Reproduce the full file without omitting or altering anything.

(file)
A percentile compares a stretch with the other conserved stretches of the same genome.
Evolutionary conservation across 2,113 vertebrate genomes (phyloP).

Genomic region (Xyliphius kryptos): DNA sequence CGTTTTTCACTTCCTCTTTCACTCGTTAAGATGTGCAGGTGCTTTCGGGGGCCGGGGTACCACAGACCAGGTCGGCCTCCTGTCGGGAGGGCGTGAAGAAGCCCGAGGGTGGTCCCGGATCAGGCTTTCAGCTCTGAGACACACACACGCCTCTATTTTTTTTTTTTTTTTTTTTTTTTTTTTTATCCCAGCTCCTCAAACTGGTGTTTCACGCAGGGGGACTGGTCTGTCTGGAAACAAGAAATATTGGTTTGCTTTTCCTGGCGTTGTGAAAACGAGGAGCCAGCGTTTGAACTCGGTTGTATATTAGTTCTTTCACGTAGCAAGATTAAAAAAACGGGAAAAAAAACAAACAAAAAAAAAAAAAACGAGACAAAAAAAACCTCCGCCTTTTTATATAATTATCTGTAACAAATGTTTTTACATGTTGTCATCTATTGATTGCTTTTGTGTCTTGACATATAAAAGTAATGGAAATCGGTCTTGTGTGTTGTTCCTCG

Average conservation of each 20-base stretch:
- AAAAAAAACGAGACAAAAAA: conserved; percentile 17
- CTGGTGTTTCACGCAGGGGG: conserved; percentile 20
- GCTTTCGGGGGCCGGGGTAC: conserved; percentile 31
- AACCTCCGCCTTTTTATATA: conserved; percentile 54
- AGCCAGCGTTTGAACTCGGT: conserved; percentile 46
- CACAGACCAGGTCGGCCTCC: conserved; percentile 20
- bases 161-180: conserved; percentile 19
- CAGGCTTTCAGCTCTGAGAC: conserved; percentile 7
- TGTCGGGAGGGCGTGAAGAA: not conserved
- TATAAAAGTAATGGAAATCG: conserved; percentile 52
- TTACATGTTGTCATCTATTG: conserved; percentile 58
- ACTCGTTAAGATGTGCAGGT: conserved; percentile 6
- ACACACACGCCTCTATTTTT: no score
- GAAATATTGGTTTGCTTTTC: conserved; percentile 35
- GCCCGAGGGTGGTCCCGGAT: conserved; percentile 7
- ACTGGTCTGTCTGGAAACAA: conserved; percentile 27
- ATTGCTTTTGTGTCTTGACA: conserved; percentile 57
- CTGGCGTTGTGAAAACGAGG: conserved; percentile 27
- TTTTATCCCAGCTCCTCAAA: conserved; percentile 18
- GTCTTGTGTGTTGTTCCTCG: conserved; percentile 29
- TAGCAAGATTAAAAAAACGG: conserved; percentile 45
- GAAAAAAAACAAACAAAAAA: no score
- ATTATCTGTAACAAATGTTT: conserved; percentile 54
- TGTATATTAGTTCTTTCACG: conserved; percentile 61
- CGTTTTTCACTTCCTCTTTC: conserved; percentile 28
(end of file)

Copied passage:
A percentile compares a stretch with the other conserved stretches of the same genome.
Evolutionary conservation across 2,113 vertebrate genomes (phyloP).

Genomic region (Xyliphius kryptos): DNA sequence CGTTTTTCACTTCCTCTTTCACTCGTTAAGATGTGCAGGTGCTTTCGGGGGCCGGGGTACCACAGACCAGGTCGGCCTCCTGTCGGGAGGGCGTGAAGAAGCCCGAGGGTGGTCCCGGATCAGGCTTTCAGCTCTGAGACACACACACGCCTCTATTTTTTTTTTTTTTTTTTTTTTTTTTTTTATCCCAGCTCCTCAAACTGGTGTTTCACGCAGGGGGACTGGTCTGTCTGGAAACAAGAAATATTGGTTTGCTTTTCCTGGCGTTGTGAAAACGAGGAGCCAGCGTTTGAACTCGGTTGTATATTAGTTCTTTCACGTAGCAAGATTAAAAAAACGGGAAAAAAAACAAACAAAAAAAAAAAAAACGAGACAAAAAAAACCTCCGCCTTTTTATATAATTATCTGTAACAAATGTTTTTACATGTTGTCATCTATTGATTGCTTTTGTGTCTTGACATATAAAAGTAATGGAAATCGGTCTTGTGTGTTGTTCCTCG

Average conservation of each 20-base stretch:
- AAAAAAAACGAGACAAAAAA: conserved; percentile 17
- CTGGTGTTTCACGCAGGGGG: conserved; percentile 20
- GCTTTCGGGGGCCGGGGTAC: conserved; percentile 31
- AACCTCCGCCTTTTTATATA: conserved; percentile 54
- AGCCAGCGTTTGAACTCGGT: conserved; percentile 46
- CACAGACCAGGTCGGCCTCC: conserved; percentile 20
- bases 161-180: conserved; percentile 19
- CAGGCTTTCAGCTCTGAGAC: conserved; percentile 7
- TGTCGGGAGGGCGTGAAGAA: not conserved
- TATAAAAGTAATGGAAATCG: conserved; percentile 52
- TTACATGTTGTCATCTATTG: conserved; percentile 58
- ACTCGTTAAGATGTGCAGGT: conserved; percentile 6
- ACACACACGCCTCTATTTTT: no score
- GAAATATTGGTTTGCTTTTC: conserved; percentile 35
- GCCCGAGGGTGGTCCCGGAT: conserved; percentile 7
- ACTGGTCTGTCTGGAAACAA: conserved; percentile 27
- ATTGCTTTTGTGTCTTGACA: conserved; percentile 57
- CTGGCGTTGTGAAAACGAGG: conserved; percentile 27
- TTTTATCCCAGCTCCTCAAA: conserved; percentile 18
- GTCTTGTGTGTTGTTCCTCG: conserved; percentile 29
- TAGCAAGATTAAAAAAACGG: conserved; percentile 45
- GAAAAAAAACAAACAAAAAA: no score
- ATTATCTGTAACAAATGTTT: conserved; percentile 54
- TGTATATTAGTTCTTTCACG: conserved; percentile 61
- CGTTTTTCACTTCCTCTTTC: conserved; percentile 28